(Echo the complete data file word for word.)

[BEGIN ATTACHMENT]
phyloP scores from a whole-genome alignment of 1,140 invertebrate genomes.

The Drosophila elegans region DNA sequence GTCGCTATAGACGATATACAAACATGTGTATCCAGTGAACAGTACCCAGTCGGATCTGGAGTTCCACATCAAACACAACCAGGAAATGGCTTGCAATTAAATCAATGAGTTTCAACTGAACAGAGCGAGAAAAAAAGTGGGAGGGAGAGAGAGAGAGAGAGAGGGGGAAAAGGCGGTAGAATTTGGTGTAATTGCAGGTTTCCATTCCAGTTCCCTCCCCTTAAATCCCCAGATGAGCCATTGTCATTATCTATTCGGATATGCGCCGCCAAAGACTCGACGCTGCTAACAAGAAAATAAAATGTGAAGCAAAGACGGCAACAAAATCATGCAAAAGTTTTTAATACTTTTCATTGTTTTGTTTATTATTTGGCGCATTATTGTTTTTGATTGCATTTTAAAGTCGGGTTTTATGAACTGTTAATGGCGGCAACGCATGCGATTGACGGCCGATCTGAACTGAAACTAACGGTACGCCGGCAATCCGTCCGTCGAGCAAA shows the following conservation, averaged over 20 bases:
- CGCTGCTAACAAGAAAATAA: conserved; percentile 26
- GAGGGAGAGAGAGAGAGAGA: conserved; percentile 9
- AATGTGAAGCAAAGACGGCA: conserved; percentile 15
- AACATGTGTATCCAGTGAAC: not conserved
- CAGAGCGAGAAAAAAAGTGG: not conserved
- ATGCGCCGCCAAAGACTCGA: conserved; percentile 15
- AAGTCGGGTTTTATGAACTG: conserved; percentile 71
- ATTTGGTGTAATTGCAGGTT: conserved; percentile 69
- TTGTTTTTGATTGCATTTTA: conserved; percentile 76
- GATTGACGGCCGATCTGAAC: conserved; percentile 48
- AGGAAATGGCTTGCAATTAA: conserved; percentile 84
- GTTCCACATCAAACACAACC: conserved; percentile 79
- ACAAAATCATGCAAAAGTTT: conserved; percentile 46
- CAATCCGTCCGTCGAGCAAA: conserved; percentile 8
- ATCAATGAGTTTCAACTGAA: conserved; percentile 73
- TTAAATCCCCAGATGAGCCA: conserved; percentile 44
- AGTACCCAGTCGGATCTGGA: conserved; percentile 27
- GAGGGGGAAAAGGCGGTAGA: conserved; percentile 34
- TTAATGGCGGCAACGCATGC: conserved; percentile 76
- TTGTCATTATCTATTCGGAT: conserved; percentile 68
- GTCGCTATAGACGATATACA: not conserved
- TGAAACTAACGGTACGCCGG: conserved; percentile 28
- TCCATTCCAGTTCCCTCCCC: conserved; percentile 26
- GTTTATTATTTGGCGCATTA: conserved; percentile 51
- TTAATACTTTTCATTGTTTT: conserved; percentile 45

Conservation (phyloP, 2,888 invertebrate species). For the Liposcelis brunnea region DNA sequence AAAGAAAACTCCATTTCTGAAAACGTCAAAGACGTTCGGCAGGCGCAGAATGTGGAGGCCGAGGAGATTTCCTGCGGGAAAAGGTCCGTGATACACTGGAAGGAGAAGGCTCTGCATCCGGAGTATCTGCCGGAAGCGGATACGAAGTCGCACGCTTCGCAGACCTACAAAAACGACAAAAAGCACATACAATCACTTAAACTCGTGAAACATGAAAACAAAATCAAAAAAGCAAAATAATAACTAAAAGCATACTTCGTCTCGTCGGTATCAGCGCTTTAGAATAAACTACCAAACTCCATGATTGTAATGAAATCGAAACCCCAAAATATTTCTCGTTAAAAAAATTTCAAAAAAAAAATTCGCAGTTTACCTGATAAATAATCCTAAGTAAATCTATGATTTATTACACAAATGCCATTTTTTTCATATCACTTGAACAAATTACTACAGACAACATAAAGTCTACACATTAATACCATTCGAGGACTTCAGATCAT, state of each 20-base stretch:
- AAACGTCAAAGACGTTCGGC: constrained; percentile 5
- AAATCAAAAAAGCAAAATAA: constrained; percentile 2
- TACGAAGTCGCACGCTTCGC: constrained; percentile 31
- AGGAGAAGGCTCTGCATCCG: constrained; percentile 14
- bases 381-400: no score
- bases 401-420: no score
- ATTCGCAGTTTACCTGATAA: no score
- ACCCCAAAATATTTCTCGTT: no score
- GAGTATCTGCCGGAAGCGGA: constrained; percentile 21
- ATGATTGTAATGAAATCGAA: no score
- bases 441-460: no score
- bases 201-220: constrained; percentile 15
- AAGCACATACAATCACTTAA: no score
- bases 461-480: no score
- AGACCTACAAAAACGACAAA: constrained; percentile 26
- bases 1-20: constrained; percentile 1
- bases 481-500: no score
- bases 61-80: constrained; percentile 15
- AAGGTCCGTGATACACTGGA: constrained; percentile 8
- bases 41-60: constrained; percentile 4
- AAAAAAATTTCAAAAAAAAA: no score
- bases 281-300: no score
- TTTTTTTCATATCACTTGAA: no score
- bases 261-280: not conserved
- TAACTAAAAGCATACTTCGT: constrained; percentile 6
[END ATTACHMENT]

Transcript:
phyloP scores from a whole-genome alignment of 1,140 invertebrate genomes.

The Drosophila elegans region DNA sequence GTCGCTATAGACGATATACAAACATGTGTATCCAGTGAACAGTACCCAGTCGGATCTGGAGTTCCACATCAAACACAACCAGGAAATGGCTTGCAATTAAATCAATGAGTTTCAACTGAACAGAGCGAGAAAAAAAGTGGGAGGGAGAGAGAGAGAGAGAGAGGGGGAAAAGGCGGTAGAATTTGGTGTAATTGCAGGTTTCCATTCCAGTTCCCTCCCCTTAAATCCCCAGATGAGCCATTGTCATTATCTATTCGGATATGCGCCGCCAAAGACTCGACGCTGCTAACAAGAAAATAAAATGTGAAGCAAAGACGGCAACAAAATCATGCAAAAGTTTTTAATACTTTTCATTGTTTTGTTTATTATTTGGCGCATTATTGTTTTTGATTGCATTTTAAAGTCGGGTTTTATGAACTGTTAATGGCGGCAACGCATGCGATTGACGGCCGATCTGAACTGAAACTAACGGTACGCCGGCAATCCGTCCGTCGAGCAAA shows the following conservation, averaged over 20 bases:
- CGCTGCTAACAAGAAAATAA: conserved; percentile 26
- GAGGGAGAGAGAGAGAGAGA: conserved; percentile 9
- AATGTGAAGCAAAGACGGCA: conserved; percentile 15
- AACATGTGTATCCAGTGAAC: not conserved
- CAGAGCGAGAAAAAAAGTGG: not conserved
- ATGCGCCGCCAAAGACTCGA: conserved; percentile 15
- AAGTCGGGTTTTATGAACTG: conserved; percentile 71
- ATTTGGTGTAATTGCAGGTT: conserved; percentile 69
- TTGTTTTTGATTGCATTTTA: conserved; percentile 76
- GATTGACGGCCGATCTGAAC: conserved; percentile 48
- AGGAAATGGCTTGCAATTAA: conserved; percentile 84
- GTTCCACATCAAACACAACC: conserved; percentile 79
- ACAAAATCATGCAAAAGTTT: conserved; percentile 46
- CAATCCGTCCGTCGAGCAAA: conserved; percentile 8
- ATCAATGAGTTTCAACTGAA: conserved; percentile 73
- TTAAATCCCCAGATGAGCCA: conserved; percentile 44
- AGTACCCAGTCGGATCTGGA: conserved; percentile 27
- GAGGGGGAAAAGGCGGTAGA: conserved; percentile 34
- TTAATGGCGGCAACGCATGC: conserved; percentile 76
- TTGTCATTATCTATTCGGAT: conserved; percentile 68
- GTCGCTATAGACGATATACA: not conserved
- TGAAACTAACGGTACGCCGG: conserved; percentile 28
- TCCATTCCAGTTCCCTCCCC: conserved; percentile 26
- GTTTATTATTTGGCGCATTA: conserved; percentile 51
- TTAATACTTTTCATTGTTTT: conserved; percentile 45

Conservation (phyloP, 2,888 invertebrate species). For the Liposcelis brunnea region DNA sequence AAAGAAAACTCCATTTCTGAAAACGTCAAAGACGTTCGGCAGGCGCAGAATGTGGAGGCCGAGGAGATTTCCTGCGGGAAAAGGTCCGTGATACACTGGAAGGAGAAGGCTCTGCATCCGGAGTATCTGCCGGAAGCGGATACGAAGTCGCACGCTTCGCAGACCTACAAAAACGACAAAAAGCACATACAATCACTTAAACTCGTGAAACATGAAAACAAAATCAAAAAAGCAAAATAATAACTAAAAGCATACTTCGTCTCGTCGGTATCAGCGCTTTAGAATAAACTACCAAACTCCATGATTGTAATGAAATCGAAACCCCAAAATATTTCTCGTTAAAAAAATTTCAAAAAAAAAATTCGCAGTTTACCTGATAAATAATCCTAAGTAAATCTATGATTTATTACACAAATGCCATTTTTTTCATATCACTTGAACAAATTACTACAGACAACATAAAGTCTACACATTAATACCATTCGAGGACTTCAGATCAT, state of each 20-base stretch:
- AAACGTCAAAGACGTTCGGC: constrained; percentile 5
- AAATCAAAAAAGCAAAATAA: constrained; percentile 2
- TACGAAGTCGCACGCTTCGC: constrained; percentile 31
- AGGAGAAGGCTCTGCATCCG: constrained; percentile 14
- bases 381-400: no score
- bases 401-420: no score
- ATTCGCAGTTTACCTGATAA: no score
- ACCCCAAAATATTTCTCGTT: no score
- GAGTATCTGCCGGAAGCGGA: constrained; percentile 21
- ATGATTGTAATGAAATCGAA: no score
- bases 441-460: no score
- bases 201-220: constrained; percentile 15
- AAGCACATACAATCACTTAA: no score
- bases 461-480: no score
- AGACCTACAAAAACGACAAA: constrained; percentile 26
- bases 1-20: constrained; percentile 1
- bases 481-500: no score
- bases 61-80: constrained; percentile 15
- AAGGTCCGTGATACACTGGA: constrained; percentile 8
- bases 41-60: constrained; percentile 4
- AAAAAAATTTCAAAAAAAAA: no score
- bases 281-300: no score
- TTTTTTTCATATCACTTGAA: no score
- bases 261-280: not conserved
- TAACTAAAAGCATACTTCGT: constrained; percentile 6